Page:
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79 year old female with redness and swelling of the left eyelids
Digital Journal of Ophthalmology 2002
Volume 8, Number 3
March 1, 2002
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Aljoscha S Neubauer, M.D. | Ludwig-Maximilians-Universität, 80336 Munich, Germany
Christos Haritoglou, M.D. | Ludwig-Maximilians-Universität, 80336 Munich, Germany
Christoph Hintschich, M.D. | Ludwig-Maximilians-Universität, 80336 Munich, Germany
Diagnosis and Discussion
Orbital Abscess

Clinical Course:
The patient was operated on the same day by ENT service as the orbital abscess originated FROM the frontal sinus. The abscess was drained, the i.v. antibiotics were continued.

Four days later the patient was seen as follow-up. Motility was full OU, only slight pain and slight swelling were present. On Hertel no proptosis was measured.


Orbital cellulitis results secondarily FROM acute or chronic bacterial sinusitis in more than 90% of cases. CT scanning to evaluate the paranasal sinuses therefore is essential. Causes of orbital cellulitis include extension FROM periorbital structures (paranasal sinuses, face and eyelids, dacryocystitis, dental infection, intracranial), exogenous causes (trauma, postsurgical), endogenous septic embolization and intraorbital causes (endophthalmitis, dacryoadenitis) (1).
Antibiotics should provide coverage to multiple organisms such as gram-positive cocci, H influenzae, and anaerobes. Abscess formation is not infrequently seen and should usually be drained surgically.

In the presented case two exceptional features were encountered:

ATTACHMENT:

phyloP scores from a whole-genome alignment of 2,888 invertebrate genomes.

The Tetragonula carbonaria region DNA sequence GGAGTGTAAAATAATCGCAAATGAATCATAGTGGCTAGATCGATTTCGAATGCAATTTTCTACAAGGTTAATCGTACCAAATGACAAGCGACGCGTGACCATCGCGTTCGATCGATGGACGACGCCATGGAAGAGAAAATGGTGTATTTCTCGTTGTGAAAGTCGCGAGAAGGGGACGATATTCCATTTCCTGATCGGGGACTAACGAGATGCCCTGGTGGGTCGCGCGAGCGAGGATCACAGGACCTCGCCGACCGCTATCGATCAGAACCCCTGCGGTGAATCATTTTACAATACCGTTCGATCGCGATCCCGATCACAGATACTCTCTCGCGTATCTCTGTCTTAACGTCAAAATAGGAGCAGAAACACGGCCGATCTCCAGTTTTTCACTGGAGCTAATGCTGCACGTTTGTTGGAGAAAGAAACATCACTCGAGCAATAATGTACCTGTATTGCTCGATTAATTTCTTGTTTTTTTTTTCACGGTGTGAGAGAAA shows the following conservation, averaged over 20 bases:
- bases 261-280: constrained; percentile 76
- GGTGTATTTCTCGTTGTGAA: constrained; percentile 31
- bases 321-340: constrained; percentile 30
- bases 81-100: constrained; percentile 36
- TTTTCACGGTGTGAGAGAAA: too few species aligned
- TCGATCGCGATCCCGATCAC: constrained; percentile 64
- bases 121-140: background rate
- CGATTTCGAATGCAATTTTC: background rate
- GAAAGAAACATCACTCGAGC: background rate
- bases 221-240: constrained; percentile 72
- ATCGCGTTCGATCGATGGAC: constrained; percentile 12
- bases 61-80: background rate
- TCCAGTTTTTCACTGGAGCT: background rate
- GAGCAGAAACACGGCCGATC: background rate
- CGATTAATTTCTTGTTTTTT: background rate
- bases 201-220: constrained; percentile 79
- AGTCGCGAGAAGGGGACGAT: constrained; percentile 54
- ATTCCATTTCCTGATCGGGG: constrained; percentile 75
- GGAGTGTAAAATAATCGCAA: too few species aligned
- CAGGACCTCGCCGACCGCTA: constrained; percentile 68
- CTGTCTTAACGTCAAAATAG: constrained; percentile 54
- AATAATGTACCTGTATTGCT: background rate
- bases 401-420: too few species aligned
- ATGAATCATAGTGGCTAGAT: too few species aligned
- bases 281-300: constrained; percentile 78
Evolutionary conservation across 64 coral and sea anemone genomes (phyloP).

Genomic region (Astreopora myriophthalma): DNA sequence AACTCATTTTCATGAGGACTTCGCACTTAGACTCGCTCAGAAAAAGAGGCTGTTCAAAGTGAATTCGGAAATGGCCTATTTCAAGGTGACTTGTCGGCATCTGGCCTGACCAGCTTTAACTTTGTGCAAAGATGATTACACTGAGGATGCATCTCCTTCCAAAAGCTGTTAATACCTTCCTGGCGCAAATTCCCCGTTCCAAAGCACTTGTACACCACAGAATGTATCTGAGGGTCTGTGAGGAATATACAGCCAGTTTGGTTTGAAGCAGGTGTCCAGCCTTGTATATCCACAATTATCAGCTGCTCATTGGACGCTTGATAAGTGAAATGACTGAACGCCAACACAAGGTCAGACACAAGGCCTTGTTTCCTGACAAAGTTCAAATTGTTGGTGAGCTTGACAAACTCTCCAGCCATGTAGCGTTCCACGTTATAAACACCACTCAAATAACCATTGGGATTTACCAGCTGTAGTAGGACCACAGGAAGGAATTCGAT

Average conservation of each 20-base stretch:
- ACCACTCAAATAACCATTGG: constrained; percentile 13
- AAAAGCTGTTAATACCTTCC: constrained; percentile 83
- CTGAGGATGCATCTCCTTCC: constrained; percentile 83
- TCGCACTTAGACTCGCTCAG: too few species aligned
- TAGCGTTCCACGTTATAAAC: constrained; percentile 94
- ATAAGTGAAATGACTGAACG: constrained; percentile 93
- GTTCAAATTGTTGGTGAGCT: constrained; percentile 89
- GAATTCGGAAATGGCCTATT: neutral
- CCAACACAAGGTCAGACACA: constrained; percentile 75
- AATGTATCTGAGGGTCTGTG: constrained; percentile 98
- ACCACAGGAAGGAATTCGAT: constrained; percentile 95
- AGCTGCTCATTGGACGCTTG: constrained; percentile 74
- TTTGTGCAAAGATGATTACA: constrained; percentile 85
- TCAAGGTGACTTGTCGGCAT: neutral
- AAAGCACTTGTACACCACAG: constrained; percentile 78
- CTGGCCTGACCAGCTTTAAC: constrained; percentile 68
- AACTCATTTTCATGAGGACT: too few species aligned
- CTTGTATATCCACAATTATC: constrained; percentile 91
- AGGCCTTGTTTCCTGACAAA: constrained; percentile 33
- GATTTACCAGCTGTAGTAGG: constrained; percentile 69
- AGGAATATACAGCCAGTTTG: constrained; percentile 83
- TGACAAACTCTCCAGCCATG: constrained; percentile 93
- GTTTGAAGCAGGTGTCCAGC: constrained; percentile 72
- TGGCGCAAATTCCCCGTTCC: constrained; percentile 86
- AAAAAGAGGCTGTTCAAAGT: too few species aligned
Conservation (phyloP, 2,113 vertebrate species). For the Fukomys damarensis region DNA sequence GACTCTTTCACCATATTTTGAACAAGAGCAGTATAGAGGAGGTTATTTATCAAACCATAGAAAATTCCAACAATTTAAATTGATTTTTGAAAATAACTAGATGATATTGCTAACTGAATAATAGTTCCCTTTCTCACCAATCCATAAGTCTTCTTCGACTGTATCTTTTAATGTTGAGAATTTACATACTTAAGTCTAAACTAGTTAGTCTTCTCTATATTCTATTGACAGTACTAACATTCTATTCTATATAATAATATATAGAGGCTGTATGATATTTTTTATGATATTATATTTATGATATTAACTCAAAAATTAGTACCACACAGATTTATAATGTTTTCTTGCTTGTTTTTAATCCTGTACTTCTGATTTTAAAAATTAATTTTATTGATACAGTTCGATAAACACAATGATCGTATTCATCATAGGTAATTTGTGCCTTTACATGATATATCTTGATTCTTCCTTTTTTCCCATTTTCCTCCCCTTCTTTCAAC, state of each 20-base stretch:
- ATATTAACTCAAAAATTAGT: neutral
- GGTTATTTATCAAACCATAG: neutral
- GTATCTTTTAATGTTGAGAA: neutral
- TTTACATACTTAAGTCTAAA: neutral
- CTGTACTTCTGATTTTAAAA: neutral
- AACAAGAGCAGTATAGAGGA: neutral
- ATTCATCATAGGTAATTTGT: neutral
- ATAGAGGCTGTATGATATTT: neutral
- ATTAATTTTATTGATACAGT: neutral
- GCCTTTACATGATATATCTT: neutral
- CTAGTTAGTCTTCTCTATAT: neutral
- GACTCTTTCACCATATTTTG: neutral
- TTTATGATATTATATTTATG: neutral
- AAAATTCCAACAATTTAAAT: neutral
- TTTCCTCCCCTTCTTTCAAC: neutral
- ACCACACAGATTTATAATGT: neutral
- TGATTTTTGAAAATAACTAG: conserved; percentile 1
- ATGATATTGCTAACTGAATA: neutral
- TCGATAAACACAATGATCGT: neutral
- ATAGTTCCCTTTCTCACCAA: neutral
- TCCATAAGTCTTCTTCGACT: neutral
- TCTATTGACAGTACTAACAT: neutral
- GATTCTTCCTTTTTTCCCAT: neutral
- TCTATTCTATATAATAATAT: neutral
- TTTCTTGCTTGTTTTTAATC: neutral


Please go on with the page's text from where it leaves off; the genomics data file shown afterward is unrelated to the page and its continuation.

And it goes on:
1) a very benign clinical presentation of a relatively large orbital abscess
2) difficulty of ultrasonic diagnosis of the abscess

A wide spectrum of clinical presentation of orbital abscesses exist (2), depending on localization, species of bacteria, and immune response of the patient. Age of the patient seems to be an important factor (3), with subperiostal abscesses of younger children more often clearing without drainage. Therapeutic regimens therefore have to depend on the clinical situation (4). Surgical drainage is not always necessary.

Ultrasound and CT are the two main diagnostic studies for imaging an orbita abscess. Orbital complications of inflammatory paranasal sinus diseases can be correctly diagnosed by ultrasound alone in 80 to 100% of the cases (5). Several studies indicate the high specifity and sensitivity of ultrasound diagnosis, especially when differentiating between orbital cellulitis and subperiosteal abscess (6) or when differentiating between cellulitis and pseudotumor (7). However, for localization of orbital abscesses the CT still remains the vital imaging study (7), especially when localizing the sinusitis causing the abscess. Therefore both imaging studies - CT and ultrasound - should be applied to patients, when an orbital abscess is suspected.
Figure 5